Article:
Women fighting back in the wake of the Arab Spring

Hopes were high that the uprisings that began in 2011 across the Middle East and Northern Africa (MENA) would bring not just democratization, but greater gender equality. Rather than safeguarding women’s equal rights, these revolutions have so far reinforced patriarchy in many states rocked by the uprisings. But Arab women are fighting back.

Revolutions in the making in Egypt and Tunisia

The MENA region has a rich and long history of women’s activism, including protesting in the streets. During national revolutions in the region, Arab women participated extensively in anti-colonial struggles as they are now partaking in the Arab uprisings. But when the revolutionary dust cleared and constitutions were decided upon after independence from colonial rulers, women were by and large side-lined in the decision over women’s legal rights within the new nation states in MENA. Is history repeating itself in the wake of the Arab spring?

In Egypt, the 12% women’s quota in parliament was abolished following the fall of Hosni Mubarak. Following the 2011 elections, only 2% of the parliamentarians are women despite the fact that women are active participants in political and religious parties, including the Muslim Brotherhood which won the majority of the votes.

With the exception of the quota law, no other laws have been reversed. But pro-women gains during the Mubarak regime are being fiercely debated, especially a law reform from 2000 which allowed Egyptian women to initiate divorce in court without the consent of the husband. Pro-women gains made and fore fronted by Suzanne Mubarak are sidelined by political actors from most camps because they are too strongly associated with the autocratic past. According to an Egyptian woman activist this is “a false politicization of the laws and an excuse to rescind certain women’s rights”. In her opinion, both secular and Islamic forces are equally guilty in marginalizing women in post-revolutionary Egypt. Despite sexual harassment from the security forces, women are relentlessly protesting in the streets and beyond to claim their rightful place in decision making in Egyptian society and state.

The re-negotiation of an autocratic pro-women legacy is also taking place in Tunisia. President Zine El Abidine Ben Ali was celebrated by the international community and presented as a model for the Arab world in terms of women policies. The country is infamous for prohibiting polygamy, as the only Arab country, in 1956. Critics would say that because of a range of pro-women legislation under Ben Ali, the West turned a blind eye to his crimes against the Tunisian people. Since the Islamist party al-Nahda won the vast majority of the votes in the 2011 elections, women’s rights has occupied a central place in public debate as a focus of both political activism and social anxieties. Secular activists expressed a fear that al-Nahda would re-introduce polygamy and set Tunisian women two steps back rather than one forward in terms of rights. But unlike Egypt, Tunisia adopted a women’s quota which mandates gender parity on electoral lists with an equal number of women and men as candidates on every political party’s electoral list. This is regarded as the most radical form of women’s quota globally. But in the first draft to a new constitution, female representatives to the Parliament (27%) from al-Nahda defended article 28 which says that women and men should be complementary in the family. Complementarity is a concept often employed by Islamists. It is placed within a paradigm of gender equity where women’s public rights in politics, education and work is promoted on an equal footing to men, but where complementarity rather than equality is presented as the model for the Muslim family. This has evoked fierce debates in Tunisia and shows that there are conflicting visions of women’s rights and roles, even among women themselves. Ten thousands of women activists took to the streets and protested against article 28. As a result, “complementarity” was removed from the second draft of Tunisia’s new constitution.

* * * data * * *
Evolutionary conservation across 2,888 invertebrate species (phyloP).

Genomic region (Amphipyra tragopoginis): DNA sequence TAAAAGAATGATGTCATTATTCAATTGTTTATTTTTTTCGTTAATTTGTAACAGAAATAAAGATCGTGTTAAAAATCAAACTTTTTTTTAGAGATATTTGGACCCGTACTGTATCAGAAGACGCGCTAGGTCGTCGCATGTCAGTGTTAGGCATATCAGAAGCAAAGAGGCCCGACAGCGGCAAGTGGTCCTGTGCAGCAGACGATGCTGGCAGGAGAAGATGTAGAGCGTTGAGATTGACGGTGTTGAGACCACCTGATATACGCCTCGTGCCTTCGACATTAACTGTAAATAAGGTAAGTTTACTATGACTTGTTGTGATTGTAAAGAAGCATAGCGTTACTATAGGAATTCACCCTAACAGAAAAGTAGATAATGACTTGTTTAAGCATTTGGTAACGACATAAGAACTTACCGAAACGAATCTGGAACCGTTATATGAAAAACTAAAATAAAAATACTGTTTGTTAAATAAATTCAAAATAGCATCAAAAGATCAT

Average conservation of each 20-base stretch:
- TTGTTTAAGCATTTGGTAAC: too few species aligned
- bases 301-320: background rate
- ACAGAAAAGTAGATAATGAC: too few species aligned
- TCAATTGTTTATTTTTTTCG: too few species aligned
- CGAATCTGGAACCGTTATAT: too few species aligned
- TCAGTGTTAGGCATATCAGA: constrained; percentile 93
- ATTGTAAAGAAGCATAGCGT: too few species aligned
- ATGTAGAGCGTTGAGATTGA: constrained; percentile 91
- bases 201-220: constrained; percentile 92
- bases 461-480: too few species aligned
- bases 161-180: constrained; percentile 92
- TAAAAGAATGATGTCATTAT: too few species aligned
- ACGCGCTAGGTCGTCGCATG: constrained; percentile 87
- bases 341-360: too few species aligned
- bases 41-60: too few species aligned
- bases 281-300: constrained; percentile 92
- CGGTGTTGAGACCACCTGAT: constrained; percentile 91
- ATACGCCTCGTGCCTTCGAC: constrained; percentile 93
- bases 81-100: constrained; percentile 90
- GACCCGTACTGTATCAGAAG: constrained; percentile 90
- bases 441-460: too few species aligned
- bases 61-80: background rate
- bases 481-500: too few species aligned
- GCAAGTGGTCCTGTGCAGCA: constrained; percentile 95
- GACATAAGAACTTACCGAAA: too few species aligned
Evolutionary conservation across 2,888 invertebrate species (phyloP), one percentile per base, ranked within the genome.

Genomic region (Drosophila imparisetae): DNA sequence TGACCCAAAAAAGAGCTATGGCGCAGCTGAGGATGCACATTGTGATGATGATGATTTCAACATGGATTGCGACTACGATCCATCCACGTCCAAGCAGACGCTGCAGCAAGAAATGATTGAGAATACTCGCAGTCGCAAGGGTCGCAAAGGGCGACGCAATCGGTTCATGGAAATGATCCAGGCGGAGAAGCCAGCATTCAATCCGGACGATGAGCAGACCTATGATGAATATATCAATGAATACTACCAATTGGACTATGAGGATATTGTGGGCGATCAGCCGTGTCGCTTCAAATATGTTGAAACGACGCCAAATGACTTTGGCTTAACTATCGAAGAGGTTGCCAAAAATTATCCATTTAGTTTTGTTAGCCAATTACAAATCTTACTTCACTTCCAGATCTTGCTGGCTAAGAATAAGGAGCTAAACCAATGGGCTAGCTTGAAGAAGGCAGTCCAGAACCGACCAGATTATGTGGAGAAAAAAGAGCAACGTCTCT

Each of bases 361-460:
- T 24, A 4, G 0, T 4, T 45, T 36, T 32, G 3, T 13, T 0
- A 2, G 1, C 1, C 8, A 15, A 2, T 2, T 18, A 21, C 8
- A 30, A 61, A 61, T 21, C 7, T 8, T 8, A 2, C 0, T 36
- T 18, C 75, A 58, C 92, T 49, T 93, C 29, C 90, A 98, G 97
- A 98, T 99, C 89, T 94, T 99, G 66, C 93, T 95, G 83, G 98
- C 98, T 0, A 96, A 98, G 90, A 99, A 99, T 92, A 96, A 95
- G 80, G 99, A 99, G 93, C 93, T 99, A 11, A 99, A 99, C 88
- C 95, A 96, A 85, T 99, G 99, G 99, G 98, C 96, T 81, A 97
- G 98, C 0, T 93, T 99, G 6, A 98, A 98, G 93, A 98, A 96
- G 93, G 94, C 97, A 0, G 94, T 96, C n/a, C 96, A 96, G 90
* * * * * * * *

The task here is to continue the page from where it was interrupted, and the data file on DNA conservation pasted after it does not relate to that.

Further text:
A New Arab Consciousness

During decades of autocratic rule, Arab women have been active in a range of social and religious organizations, associations, charities, political parties and NGOs both nationally and transnationally. Women were not in any ways dormant or passive before the uprisings. But the landscape of women’s activism is diverse and at times fragmented. Arab women protesting during the uprisings in Egypt and Tunisia shared the goal to end dictatorships, but they fundamentally disagree on the visions for the future political setup of these countries and women’s roles and rights within the new polity.

We have to take into consideration that Arab women is not a homogenous group. They are divided (the same way men are) along political, class and religious dimensions. Additionally, there is an array of gender ideologies at play, some fiercely calling for equality between the sexes within both secular and Islamic frames, Islamists advocating complementarity between men and women and the Salafists take it even further and demand gender segregation.

Not matter what the post-revolution periods in Egypt and Tunisia and beyond have in store for them; women are prepared to fight for their rights. Azza Karam suggests that there is an emerging new consciousness in the region where the Arab people have crossed “the Rubicon of fear” to reclaim their dignity. In such an analysis there is no way that the uprisings will bring women backward rather than forward. What is perfectly clear is that Arab women from diverse backgrounds are more than capable of activism and of expressing their own needs, interests, hopes and fears in the revolutions taking place before our eyes.

This text appears in FOKUS’s magazine Kvinner sammen, July 2013.